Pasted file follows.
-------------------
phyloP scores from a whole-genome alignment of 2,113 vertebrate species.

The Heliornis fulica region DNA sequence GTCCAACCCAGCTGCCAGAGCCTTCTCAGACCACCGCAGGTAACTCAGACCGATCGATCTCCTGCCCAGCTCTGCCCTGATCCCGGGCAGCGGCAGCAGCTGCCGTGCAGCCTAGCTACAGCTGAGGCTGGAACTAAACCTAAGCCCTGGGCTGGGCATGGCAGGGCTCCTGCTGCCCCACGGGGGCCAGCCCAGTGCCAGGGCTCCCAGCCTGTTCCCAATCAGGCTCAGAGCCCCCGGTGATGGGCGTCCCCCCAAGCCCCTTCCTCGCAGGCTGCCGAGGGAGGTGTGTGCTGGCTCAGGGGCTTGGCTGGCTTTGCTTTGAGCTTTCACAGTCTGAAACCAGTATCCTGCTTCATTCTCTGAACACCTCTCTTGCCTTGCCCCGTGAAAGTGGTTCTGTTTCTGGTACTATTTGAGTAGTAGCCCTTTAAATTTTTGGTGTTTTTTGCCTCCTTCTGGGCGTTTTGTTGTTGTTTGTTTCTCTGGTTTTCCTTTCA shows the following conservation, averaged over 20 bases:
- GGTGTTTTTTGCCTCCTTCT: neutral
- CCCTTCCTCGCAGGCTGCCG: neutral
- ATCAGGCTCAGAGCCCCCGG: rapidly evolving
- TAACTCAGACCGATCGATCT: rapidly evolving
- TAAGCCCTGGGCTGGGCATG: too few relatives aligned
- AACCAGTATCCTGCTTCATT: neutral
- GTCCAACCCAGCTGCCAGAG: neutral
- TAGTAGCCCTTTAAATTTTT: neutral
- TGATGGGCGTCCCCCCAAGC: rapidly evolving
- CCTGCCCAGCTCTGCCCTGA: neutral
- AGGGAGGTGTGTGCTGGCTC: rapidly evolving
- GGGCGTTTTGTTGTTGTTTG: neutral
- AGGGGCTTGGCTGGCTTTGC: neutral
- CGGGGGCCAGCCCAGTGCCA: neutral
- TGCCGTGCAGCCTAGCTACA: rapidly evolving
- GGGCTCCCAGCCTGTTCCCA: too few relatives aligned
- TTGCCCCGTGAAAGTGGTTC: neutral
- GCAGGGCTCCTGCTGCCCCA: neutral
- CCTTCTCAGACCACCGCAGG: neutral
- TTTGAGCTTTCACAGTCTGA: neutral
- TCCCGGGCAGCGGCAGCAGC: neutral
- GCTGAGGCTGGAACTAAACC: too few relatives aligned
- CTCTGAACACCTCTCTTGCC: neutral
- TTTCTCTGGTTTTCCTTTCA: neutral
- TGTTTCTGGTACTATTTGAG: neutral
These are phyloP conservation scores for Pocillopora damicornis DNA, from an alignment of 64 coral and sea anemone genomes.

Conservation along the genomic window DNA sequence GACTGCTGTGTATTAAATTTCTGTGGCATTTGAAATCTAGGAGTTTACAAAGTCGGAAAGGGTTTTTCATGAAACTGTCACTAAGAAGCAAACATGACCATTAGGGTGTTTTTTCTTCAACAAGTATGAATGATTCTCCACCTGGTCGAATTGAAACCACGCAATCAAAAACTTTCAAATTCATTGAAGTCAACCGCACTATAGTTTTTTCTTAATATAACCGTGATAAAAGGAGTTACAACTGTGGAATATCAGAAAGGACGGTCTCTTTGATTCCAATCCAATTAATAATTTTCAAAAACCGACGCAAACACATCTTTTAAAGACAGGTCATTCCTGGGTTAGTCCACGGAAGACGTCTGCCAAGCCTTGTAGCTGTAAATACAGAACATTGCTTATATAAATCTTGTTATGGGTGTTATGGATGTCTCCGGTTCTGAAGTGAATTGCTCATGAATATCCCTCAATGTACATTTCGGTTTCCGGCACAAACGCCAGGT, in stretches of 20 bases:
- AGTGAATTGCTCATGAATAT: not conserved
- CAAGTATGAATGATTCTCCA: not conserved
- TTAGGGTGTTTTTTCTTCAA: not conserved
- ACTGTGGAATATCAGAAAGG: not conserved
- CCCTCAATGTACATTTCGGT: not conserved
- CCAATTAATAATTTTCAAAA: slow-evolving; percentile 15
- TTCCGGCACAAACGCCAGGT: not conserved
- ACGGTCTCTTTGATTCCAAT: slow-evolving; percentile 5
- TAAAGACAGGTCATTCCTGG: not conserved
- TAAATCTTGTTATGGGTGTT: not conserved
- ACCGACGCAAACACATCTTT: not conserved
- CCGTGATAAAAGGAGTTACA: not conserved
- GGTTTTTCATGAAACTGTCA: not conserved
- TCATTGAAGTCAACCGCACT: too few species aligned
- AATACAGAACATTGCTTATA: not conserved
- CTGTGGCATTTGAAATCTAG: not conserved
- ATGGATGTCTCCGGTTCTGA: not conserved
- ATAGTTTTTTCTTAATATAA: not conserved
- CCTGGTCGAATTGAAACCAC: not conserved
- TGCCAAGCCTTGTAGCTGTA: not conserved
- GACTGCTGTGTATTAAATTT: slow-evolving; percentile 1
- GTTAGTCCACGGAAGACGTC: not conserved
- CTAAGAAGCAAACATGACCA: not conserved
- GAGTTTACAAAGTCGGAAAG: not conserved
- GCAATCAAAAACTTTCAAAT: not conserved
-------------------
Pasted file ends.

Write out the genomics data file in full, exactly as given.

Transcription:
phyloP scores from a whole-genome alignment of 2,113 vertebrate species.

The Heliornis fulica region DNA sequence GTCCAACCCAGCTGCCAGAGCCTTCTCAGACCACCGCAGGTAACTCAGACCGATCGATCTCCTGCCCAGCTCTGCCCTGATCCCGGGCAGCGGCAGCAGCTGCCGTGCAGCCTAGCTACAGCTGAGGCTGGAACTAAACCTAAGCCCTGGGCTGGGCATGGCAGGGCTCCTGCTGCCCCACGGGGGCCAGCCCAGTGCCAGGGCTCCCAGCCTGTTCCCAATCAGGCTCAGAGCCCCCGGTGATGGGCGTCCCCCCAAGCCCCTTCCTCGCAGGCTGCCGAGGGAGGTGTGTGCTGGCTCAGGGGCTTGGCTGGCTTTGCTTTGAGCTTTCACAGTCTGAAACCAGTATCCTGCTTCATTCTCTGAACACCTCTCTTGCCTTGCCCCGTGAAAGTGGTTCTGTTTCTGGTACTATTTGAGTAGTAGCCCTTTAAATTTTTGGTGTTTTTTGCCTCCTTCTGGGCGTTTTGTTGTTGTTTGTTTCTCTGGTTTTCCTTTCA shows the following conservation, averaged over 20 bases:
- GGTGTTTTTTGCCTCCTTCT: neutral
- CCCTTCCTCGCAGGCTGCCG: neutral
- ATCAGGCTCAGAGCCCCCGG: rapidly evolving
- TAACTCAGACCGATCGATCT: rapidly evolving
- TAAGCCCTGGGCTGGGCATG: too few relatives aligned
- AACCAGTATCCTGCTTCATT: neutral
- GTCCAACCCAGCTGCCAGAG: neutral
- TAGTAGCCCTTTAAATTTTT: neutral
- TGATGGGCGTCCCCCCAAGC: rapidly evolving
- CCTGCCCAGCTCTGCCCTGA: neutral
- AGGGAGGTGTGTGCTGGCTC: rapidly evolving
- GGGCGTTTTGTTGTTGTTTG: neutral
- AGGGGCTTGGCTGGCTTTGC: neutral
- CGGGGGCCAGCCCAGTGCCA: neutral
- TGCCGTGCAGCCTAGCTACA: rapidly evolving
- GGGCTCCCAGCCTGTTCCCA: too few relatives aligned
- TTGCCCCGTGAAAGTGGTTC: neutral
- GCAGGGCTCCTGCTGCCCCA: neutral
- CCTTCTCAGACCACCGCAGG: neutral
- TTTGAGCTTTCACAGTCTGA: neutral
- TCCCGGGCAGCGGCAGCAGC: neutral
- GCTGAGGCTGGAACTAAACC: too few relatives aligned
- CTCTGAACACCTCTCTTGCC: neutral
- TTTCTCTGGTTTTCCTTTCA: neutral
- TGTTTCTGGTACTATTTGAG: neutral
These are phyloP conservation scores for Pocillopora damicornis DNA, from an alignment of 64 coral and sea anemone genomes.

Conservation along the genomic window DNA sequence GACTGCTGTGTATTAAATTTCTGTGGCATTTGAAATCTAGGAGTTTACAAAGTCGGAAAGGGTTTTTCATGAAACTGTCACTAAGAAGCAAACATGACCATTAGGGTGTTTTTTCTTCAACAAGTATGAATGATTCTCCACCTGGTCGAATTGAAACCACGCAATCAAAAACTTTCAAATTCATTGAAGTCAACCGCACTATAGTTTTTTCTTAATATAACCGTGATAAAAGGAGTTACAACTGTGGAATATCAGAAAGGACGGTCTCTTTGATTCCAATCCAATTAATAATTTTCAAAAACCGACGCAAACACATCTTTTAAAGACAGGTCATTCCTGGGTTAGTCCACGGAAGACGTCTGCCAAGCCTTGTAGCTGTAAATACAGAACATTGCTTATATAAATCTTGTTATGGGTGTTATGGATGTCTCCGGTTCTGAAGTGAATTGCTCATGAATATCCCTCAATGTACATTTCGGTTTCCGGCACAAACGCCAGGT, in stretches of 20 bases:
- AGTGAATTGCTCATGAATAT: not conserved
- CAAGTATGAATGATTCTCCA: not conserved
- TTAGGGTGTTTTTTCTTCAA: not conserved
- ACTGTGGAATATCAGAAAGG: not conserved
- CCCTCAATGTACATTTCGGT: not conserved
- CCAATTAATAATTTTCAAAA: slow-evolving; percentile 15
- TTCCGGCACAAACGCCAGGT: not conserved
- ACGGTCTCTTTGATTCCAAT: slow-evolving; percentile 5
- TAAAGACAGGTCATTCCTGG: not conserved
- TAAATCTTGTTATGGGTGTT: not conserved
- ACCGACGCAAACACATCTTT: not conserved
- CCGTGATAAAAGGAGTTACA: not conserved
- GGTTTTTCATGAAACTGTCA: not conserved
- TCATTGAAGTCAACCGCACT: too few species aligned
- AATACAGAACATTGCTTATA: not conserved
- CTGTGGCATTTGAAATCTAG: not conserved
- ATGGATGTCTCCGGTTCTGA: not conserved
- ATAGTTTTTTCTTAATATAA: not conserved
- CCTGGTCGAATTGAAACCAC: not conserved
- TGCCAAGCCTTGTAGCTGTA: not conserved
- GACTGCTGTGTATTAAATTT: slow-evolving; percentile 1
- GTTAGTCCACGGAAGACGTC: not conserved
- CTAAGAAGCAAACATGACCA: not conserved
- GAGTTTACAAAGTCGGAAAG: not conserved
- GCAATCAAAAACTTTCAAAT: not conserved